You can practically see the cold medicine radiating from my pores.


Before we begin today’s games, we need to create some teams. Please select a slip of paper from the Olympic Cup and go to the table with that color of folder and star. Go ahead and introduce yourself to your team members. Share your name. Where you go to school. And the best book you’ve read this year.

[Pause for introductions]

Now it’s time to make your team stand out. Go ahead and select a name and write it down on that star. You’ll also need a motto. Write it on the Post-It note on your folder. And take that poster board and make a flag You have five minutes. Before we begin the Parade of Nations, open up your folder and pull out the single sheet of paper with word prompts. Fill those in quickly as a team, selecting nouns, adverbs, adjectives and so on. You’ll need those later.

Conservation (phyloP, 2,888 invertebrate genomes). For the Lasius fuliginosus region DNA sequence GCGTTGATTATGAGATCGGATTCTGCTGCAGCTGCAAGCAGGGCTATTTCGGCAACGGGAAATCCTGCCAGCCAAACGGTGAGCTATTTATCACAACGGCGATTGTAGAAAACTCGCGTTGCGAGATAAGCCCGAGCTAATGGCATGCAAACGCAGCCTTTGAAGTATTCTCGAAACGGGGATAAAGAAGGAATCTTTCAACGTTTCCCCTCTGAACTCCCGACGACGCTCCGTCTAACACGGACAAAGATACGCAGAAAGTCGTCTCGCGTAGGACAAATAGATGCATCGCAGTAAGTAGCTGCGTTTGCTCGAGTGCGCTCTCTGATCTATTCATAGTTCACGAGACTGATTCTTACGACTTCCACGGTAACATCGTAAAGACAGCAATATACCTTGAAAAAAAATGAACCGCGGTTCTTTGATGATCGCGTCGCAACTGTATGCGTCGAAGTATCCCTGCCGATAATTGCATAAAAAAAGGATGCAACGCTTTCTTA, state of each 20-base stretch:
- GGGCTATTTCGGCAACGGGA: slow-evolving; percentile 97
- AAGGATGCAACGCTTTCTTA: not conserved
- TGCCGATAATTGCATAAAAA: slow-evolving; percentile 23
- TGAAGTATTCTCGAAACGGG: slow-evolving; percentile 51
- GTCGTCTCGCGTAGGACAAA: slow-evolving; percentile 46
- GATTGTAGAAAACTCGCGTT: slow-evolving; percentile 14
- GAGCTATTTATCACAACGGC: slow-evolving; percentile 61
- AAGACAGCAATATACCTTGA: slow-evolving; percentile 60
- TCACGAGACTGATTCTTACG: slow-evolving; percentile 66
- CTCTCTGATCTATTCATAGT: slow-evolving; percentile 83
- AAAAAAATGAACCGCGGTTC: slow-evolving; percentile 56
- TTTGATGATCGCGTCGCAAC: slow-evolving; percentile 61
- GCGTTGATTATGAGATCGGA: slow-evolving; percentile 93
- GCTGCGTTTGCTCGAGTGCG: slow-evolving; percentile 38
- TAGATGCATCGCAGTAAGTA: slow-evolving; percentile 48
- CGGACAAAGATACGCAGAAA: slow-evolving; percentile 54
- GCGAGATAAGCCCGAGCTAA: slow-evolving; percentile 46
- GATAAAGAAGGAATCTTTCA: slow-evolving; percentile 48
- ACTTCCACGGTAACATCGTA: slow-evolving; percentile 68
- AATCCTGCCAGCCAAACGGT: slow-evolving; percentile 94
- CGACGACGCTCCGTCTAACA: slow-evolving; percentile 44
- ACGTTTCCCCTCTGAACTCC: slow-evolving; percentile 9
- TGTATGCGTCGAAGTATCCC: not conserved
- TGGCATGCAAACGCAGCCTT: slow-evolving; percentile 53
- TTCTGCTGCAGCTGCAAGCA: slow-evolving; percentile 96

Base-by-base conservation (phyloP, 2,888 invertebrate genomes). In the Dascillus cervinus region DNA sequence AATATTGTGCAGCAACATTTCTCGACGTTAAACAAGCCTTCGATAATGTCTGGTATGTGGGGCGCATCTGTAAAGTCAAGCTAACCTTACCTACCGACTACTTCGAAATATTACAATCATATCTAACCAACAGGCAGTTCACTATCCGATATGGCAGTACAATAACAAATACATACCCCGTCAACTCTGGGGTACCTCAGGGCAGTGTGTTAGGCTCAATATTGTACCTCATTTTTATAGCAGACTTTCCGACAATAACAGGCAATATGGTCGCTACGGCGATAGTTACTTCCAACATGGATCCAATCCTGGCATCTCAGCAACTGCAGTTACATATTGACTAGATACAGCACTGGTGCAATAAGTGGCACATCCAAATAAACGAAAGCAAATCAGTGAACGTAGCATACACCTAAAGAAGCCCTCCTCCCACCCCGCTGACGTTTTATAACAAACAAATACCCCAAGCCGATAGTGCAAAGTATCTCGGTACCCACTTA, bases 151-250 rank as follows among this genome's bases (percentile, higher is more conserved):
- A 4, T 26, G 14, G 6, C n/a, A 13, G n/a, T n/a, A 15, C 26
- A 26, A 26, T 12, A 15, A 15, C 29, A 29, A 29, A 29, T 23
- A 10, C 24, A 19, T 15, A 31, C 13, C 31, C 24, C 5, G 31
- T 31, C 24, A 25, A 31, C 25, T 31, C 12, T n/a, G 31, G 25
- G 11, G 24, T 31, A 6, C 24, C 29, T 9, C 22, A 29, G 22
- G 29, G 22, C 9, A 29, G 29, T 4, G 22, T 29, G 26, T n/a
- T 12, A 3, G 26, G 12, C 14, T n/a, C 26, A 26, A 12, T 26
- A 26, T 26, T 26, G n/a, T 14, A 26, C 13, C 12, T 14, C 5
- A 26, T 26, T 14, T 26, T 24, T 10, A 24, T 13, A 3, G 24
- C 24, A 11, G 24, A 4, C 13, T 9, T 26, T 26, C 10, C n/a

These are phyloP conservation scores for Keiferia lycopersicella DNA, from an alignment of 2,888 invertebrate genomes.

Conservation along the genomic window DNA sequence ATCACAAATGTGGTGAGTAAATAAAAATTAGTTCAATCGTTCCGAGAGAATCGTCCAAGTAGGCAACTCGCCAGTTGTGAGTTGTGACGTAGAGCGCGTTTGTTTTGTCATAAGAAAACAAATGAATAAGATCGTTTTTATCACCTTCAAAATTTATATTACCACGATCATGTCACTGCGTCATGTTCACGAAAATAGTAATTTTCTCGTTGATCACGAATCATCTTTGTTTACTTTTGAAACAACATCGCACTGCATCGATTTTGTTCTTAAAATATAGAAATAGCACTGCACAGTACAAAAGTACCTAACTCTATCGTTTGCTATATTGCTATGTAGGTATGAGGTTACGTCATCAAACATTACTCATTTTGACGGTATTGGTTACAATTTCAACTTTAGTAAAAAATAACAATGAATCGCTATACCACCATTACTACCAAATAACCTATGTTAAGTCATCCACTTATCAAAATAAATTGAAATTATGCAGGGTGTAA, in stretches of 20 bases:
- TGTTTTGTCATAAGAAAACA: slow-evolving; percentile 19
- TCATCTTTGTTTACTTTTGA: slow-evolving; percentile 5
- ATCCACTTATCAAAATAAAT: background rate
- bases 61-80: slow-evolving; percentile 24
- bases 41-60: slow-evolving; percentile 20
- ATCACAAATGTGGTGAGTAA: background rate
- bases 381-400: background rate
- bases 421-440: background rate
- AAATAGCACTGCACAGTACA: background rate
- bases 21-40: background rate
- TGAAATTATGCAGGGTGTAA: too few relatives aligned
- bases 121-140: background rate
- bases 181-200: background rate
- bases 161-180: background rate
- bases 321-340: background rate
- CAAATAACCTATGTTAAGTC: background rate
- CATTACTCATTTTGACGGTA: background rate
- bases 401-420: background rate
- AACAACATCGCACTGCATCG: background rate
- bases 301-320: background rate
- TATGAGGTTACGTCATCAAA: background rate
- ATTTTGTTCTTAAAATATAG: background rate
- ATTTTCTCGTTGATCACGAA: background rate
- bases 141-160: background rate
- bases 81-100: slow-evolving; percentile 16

Let’s meet our Olympic Teams. Bring everyone on up. One of you will be the flag bearer. One of you will share the name and motto.


Thank you all for representing your schools and teams. I officially declare the Writers Write Olympic Games Open. Let the games begin!


For our preliminary round, we’re going to do a team writing activity. Before we begin, let’s watch a brief clip from this year’s Olympics.

[PLAY: https://youtu.be/RvEFtNYVQVI]

That’s Mirai Nagasu, a 24-year-old from Team USA. This week she became the first American female figure skater to successfully land a triple axel at the Olympics. She’s only the third woman to do so at the games. Can you imagine what that’s like? With your teams, write what you think was gong through her mind and how she felt during these 30 seconds.

One of the slides I created under the influence of a fever and meds.

Work together to show and tell those thoughts and feelings in a short vignette. You can do this together as a team by discussing. Or you can do it Round Robin style where each team member writes one sentence and passes it on. The choice is yours, but you have five minutes. Are you ready? Begin.